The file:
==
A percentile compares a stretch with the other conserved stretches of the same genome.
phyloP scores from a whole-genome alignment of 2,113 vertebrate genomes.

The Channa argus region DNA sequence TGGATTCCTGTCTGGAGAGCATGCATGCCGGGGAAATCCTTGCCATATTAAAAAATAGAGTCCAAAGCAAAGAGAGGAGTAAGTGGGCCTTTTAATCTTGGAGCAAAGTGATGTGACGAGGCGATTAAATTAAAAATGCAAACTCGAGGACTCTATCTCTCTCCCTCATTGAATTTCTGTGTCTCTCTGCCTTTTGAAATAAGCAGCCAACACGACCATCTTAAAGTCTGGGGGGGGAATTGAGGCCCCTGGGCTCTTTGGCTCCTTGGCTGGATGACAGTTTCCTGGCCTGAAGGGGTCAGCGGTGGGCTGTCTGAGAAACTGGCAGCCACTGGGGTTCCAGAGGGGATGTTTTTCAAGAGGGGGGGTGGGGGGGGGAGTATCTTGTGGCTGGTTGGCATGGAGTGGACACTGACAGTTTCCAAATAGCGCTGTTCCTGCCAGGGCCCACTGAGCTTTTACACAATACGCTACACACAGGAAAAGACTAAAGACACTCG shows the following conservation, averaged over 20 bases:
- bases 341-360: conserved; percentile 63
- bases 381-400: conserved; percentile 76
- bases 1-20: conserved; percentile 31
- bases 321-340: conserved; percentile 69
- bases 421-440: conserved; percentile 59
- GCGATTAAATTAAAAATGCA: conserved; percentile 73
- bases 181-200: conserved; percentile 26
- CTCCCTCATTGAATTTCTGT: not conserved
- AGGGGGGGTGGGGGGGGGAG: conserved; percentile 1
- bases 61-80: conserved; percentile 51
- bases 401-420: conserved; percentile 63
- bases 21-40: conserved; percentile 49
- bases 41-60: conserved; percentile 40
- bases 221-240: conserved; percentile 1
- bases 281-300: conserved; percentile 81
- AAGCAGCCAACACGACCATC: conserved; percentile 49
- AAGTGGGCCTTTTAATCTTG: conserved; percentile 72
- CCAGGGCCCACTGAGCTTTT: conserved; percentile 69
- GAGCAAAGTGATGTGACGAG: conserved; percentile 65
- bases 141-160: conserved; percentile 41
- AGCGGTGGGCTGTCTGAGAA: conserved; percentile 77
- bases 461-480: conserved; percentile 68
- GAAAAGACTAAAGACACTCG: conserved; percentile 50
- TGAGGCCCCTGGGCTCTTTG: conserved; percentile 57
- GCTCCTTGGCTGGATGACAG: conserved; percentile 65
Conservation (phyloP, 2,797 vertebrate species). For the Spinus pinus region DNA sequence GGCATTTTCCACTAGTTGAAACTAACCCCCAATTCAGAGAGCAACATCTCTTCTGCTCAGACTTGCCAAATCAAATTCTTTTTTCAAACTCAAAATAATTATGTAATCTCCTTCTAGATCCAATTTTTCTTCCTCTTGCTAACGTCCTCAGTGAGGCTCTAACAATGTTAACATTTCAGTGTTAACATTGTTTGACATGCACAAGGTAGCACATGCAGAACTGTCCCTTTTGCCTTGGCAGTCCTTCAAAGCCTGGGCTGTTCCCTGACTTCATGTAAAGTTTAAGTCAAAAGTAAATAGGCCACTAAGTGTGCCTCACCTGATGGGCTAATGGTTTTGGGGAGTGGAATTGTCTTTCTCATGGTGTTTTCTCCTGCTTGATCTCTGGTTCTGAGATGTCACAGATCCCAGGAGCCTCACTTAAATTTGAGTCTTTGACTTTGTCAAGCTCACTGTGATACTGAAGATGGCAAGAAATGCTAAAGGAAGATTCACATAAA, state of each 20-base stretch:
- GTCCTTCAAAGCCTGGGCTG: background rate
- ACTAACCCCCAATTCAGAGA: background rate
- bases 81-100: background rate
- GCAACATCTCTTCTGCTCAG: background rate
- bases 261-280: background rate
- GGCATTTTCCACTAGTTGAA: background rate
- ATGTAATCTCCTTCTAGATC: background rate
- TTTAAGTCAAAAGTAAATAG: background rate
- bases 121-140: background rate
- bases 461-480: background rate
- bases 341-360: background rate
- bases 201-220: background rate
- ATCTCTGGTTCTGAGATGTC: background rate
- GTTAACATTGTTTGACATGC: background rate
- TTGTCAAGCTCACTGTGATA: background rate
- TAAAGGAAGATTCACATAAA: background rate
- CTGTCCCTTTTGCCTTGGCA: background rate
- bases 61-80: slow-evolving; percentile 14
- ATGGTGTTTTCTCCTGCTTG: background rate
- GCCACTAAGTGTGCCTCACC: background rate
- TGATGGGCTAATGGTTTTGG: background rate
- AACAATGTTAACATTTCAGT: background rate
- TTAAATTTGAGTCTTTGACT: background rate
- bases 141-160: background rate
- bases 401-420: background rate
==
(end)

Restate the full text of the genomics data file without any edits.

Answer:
A percentile compares a stretch with the other conserved stretches of the same genome.
phyloP scores from a whole-genome alignment of 2,113 vertebrate genomes.

The Channa argus region DNA sequence TGGATTCCTGTCTGGAGAGCATGCATGCCGGGGAAATCCTTGCCATATTAAAAAATAGAGTCCAAAGCAAAGAGAGGAGTAAGTGGGCCTTTTAATCTTGGAGCAAAGTGATGTGACGAGGCGATTAAATTAAAAATGCAAACTCGAGGACTCTATCTCTCTCCCTCATTGAATTTCTGTGTCTCTCTGCCTTTTGAAATAAGCAGCCAACACGACCATCTTAAAGTCTGGGGGGGGAATTGAGGCCCCTGGGCTCTTTGGCTCCTTGGCTGGATGACAGTTTCCTGGCCTGAAGGGGTCAGCGGTGGGCTGTCTGAGAAACTGGCAGCCACTGGGGTTCCAGAGGGGATGTTTTTCAAGAGGGGGGGTGGGGGGGGGAGTATCTTGTGGCTGGTTGGCATGGAGTGGACACTGACAGTTTCCAAATAGCGCTGTTCCTGCCAGGGCCCACTGAGCTTTTACACAATACGCTACACACAGGAAAAGACTAAAGACACTCG shows the following conservation, averaged over 20 bases:
- bases 341-360: conserved; percentile 63
- bases 381-400: conserved; percentile 76
- bases 1-20: conserved; percentile 31
- bases 321-340: conserved; percentile 69
- bases 421-440: conserved; percentile 59
- GCGATTAAATTAAAAATGCA: conserved; percentile 73
- bases 181-200: conserved; percentile 26
- CTCCCTCATTGAATTTCTGT: not conserved
- AGGGGGGGTGGGGGGGGGAG: conserved; percentile 1
- bases 61-80: conserved; percentile 51
- bases 401-420: conserved; percentile 63
- bases 21-40: conserved; percentile 49
- bases 41-60: conserved; percentile 40
- bases 221-240: conserved; percentile 1
- bases 281-300: conserved; percentile 81
- AAGCAGCCAACACGACCATC: conserved; percentile 49
- AAGTGGGCCTTTTAATCTTG: conserved; percentile 72
- CCAGGGCCCACTGAGCTTTT: conserved; percentile 69
- GAGCAAAGTGATGTGACGAG: conserved; percentile 65
- bases 141-160: conserved; percentile 41
- AGCGGTGGGCTGTCTGAGAA: conserved; percentile 77
- bases 461-480: conserved; percentile 68
- GAAAAGACTAAAGACACTCG: conserved; percentile 50
- TGAGGCCCCTGGGCTCTTTG: conserved; percentile 57
- GCTCCTTGGCTGGATGACAG: conserved; percentile 65
Conservation (phyloP, 2,797 vertebrate species). For the Spinus pinus region DNA sequence GGCATTTTCCACTAGTTGAAACTAACCCCCAATTCAGAGAGCAACATCTCTTCTGCTCAGACTTGCCAAATCAAATTCTTTTTTCAAACTCAAAATAATTATGTAATCTCCTTCTAGATCCAATTTTTCTTCCTCTTGCTAACGTCCTCAGTGAGGCTCTAACAATGTTAACATTTCAGTGTTAACATTGTTTGACATGCACAAGGTAGCACATGCAGAACTGTCCCTTTTGCCTTGGCAGTCCTTCAAAGCCTGGGCTGTTCCCTGACTTCATGTAAAGTTTAAGTCAAAAGTAAATAGGCCACTAAGTGTGCCTCACCTGATGGGCTAATGGTTTTGGGGAGTGGAATTGTCTTTCTCATGGTGTTTTCTCCTGCTTGATCTCTGGTTCTGAGATGTCACAGATCCCAGGAGCCTCACTTAAATTTGAGTCTTTGACTTTGTCAAGCTCACTGTGATACTGAAGATGGCAAGAAATGCTAAAGGAAGATTCACATAAA, state of each 20-base stretch:
- GTCCTTCAAAGCCTGGGCTG: background rate
- ACTAACCCCCAATTCAGAGA: background rate
- bases 81-100: background rate
- GCAACATCTCTTCTGCTCAG: background rate
- bases 261-280: background rate
- GGCATTTTCCACTAGTTGAA: background rate
- ATGTAATCTCCTTCTAGATC: background rate
- TTTAAGTCAAAAGTAAATAG: background rate
- bases 121-140: background rate
- bases 461-480: background rate
- bases 341-360: background rate
- bases 201-220: background rate
- ATCTCTGGTTCTGAGATGTC: background rate
- GTTAACATTGTTTGACATGC: background rate
- TTGTCAAGCTCACTGTGATA: background rate
- TAAAGGAAGATTCACATAAA: background rate
- CTGTCCCTTTTGCCTTGGCA: background rate
- bases 61-80: slow-evolving; percentile 14
- ATGGTGTTTTCTCCTGCTTG: background rate
- GCCACTAAGTGTGCCTCACC: background rate
- TGATGGGCTAATGGTTTTGG: background rate
- AACAATGTTAACATTTCAGT: background rate
- TTAAATTTGAGTCTTTGACT: background rate
- bases 141-160: background rate
- bases 401-420: background rate